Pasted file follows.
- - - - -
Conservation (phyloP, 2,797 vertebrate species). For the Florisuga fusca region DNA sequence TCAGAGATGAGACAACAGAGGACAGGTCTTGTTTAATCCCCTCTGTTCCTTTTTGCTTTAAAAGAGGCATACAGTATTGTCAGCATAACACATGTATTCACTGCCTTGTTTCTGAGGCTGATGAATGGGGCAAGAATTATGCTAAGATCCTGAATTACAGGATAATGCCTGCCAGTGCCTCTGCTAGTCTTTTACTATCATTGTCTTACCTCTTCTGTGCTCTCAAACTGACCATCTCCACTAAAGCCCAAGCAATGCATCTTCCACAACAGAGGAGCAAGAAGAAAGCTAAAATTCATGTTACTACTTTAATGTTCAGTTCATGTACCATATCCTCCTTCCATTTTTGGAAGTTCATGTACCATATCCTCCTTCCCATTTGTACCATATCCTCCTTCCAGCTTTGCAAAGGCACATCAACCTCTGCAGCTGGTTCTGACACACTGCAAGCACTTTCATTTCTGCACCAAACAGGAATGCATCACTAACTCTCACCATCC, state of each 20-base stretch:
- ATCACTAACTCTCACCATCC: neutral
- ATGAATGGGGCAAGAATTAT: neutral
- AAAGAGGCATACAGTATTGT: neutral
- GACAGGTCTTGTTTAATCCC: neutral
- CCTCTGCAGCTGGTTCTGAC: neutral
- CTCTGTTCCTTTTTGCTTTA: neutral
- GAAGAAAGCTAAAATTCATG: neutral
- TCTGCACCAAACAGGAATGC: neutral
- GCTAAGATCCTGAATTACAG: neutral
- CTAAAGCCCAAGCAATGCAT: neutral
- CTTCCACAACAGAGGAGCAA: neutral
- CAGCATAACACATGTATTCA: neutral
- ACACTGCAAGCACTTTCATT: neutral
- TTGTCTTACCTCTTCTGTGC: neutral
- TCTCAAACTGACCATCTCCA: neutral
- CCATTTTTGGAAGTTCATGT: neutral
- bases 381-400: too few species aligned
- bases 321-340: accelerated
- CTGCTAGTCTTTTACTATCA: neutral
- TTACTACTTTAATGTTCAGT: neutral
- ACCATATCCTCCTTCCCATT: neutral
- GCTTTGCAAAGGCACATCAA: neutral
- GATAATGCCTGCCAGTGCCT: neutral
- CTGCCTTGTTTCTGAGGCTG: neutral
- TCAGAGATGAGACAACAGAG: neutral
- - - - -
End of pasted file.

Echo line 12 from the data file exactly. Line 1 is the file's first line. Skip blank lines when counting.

- CTTCCACAACAGAGGAGCAA: neutral